Live Review: Rap City - Metropolis Fremantle

5 June 2012 | 4:45 pm | Chantelle Gabriel

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The Rap City tour came to Perth for the first time this year, headlined by none other than the man most commonly referred to as Ghostface Killah, alongside the supervillian of the rap world, Doom, and the 'Puerto Rican Rhyme Slayer'/body builder extraordinaire Chino XL. A line formed outside the venue as eager patrons waited to gain entry as the show began with a performance by local Mr Grevis. Following this was DJ Refute, who played tracks from Nas to Hilltop Hoods in a set filled with eclectic selections.

As Chino XL took to the stage the venue was still yet to fill up. The cocky lyricist's performance was true to form, except maybe his heartfelt tributes to late great artists such as Dilla and Guru seeming a little out of character. The MC's set mostly encompassed him freestyling over well-known beats such as M.I.A's Paper Planes and Radiohead's Creep, in which XL jumped into the crowd. The egocentric MC closed his set with the words “lyrics still matter”.

As the masked man himself took the stage, the room fell silent. Doom performed a short set, seeming to finish within what felt like 10 minutes. Consisting of tracks such as All Caps, Meat Grinder and Accordion, the underground superstar left the audience eager for more. The MC encouraged crowd participation throughout his set, promising the audience that he will come back to Perth before closing by chanting “peace, love and happiness” to the crowd.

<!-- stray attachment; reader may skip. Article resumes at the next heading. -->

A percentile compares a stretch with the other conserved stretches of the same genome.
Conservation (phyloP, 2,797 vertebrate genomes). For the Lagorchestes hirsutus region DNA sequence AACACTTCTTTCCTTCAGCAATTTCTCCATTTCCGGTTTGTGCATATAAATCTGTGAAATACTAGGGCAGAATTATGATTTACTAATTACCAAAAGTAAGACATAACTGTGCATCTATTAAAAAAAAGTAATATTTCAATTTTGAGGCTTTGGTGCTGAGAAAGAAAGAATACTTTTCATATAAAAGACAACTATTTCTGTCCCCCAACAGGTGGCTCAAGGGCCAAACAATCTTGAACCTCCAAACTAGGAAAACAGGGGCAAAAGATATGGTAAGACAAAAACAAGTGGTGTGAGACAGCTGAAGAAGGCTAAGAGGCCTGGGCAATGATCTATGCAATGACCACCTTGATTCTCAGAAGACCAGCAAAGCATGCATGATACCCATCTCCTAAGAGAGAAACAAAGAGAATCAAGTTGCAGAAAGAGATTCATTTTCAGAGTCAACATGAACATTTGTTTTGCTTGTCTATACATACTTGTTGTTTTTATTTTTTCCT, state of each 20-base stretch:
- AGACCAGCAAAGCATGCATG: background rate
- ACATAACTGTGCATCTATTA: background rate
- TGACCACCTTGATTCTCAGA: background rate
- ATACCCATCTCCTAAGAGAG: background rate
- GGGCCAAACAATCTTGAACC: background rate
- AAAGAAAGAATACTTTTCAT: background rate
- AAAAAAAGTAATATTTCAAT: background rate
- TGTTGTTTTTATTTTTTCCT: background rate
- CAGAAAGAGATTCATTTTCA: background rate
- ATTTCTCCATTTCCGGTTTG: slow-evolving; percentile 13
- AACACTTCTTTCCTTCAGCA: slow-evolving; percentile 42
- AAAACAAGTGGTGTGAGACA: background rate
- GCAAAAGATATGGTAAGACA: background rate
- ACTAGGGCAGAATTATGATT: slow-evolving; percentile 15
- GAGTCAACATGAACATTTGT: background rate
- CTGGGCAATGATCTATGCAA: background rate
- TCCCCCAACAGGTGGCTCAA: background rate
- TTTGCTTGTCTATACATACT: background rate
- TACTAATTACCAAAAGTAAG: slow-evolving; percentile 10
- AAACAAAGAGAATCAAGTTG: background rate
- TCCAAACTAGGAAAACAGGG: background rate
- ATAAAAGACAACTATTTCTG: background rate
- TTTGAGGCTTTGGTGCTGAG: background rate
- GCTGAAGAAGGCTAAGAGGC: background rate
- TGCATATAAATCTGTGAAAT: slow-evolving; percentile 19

By the time headliner Ghostface Killah arrived, the venue was almost full. On loan from fellow Wu-Tang member Raekwon, DJ Symphony dropped tracks from Nas, Biggie and M.O.P whilst screaming into the mic, “Fuck commercial radio!”. Then the moment the eager crowd has been waiting for then arrived, Killah opening his set with crowd favourite Ice Cream. The dynamic MC gave an energetic performance from start to finish, also loading his set with constant thanks to the audience for coming to the show. Dropping his own tracks such as Be Easy, and Wu classics such as C.R.E.A.M, Ain't Nothin' Ta Fuck Wit, and Protect Ya Neck, Ghostface left his fans satisfied they'd witnessed on hell of a Killah show.

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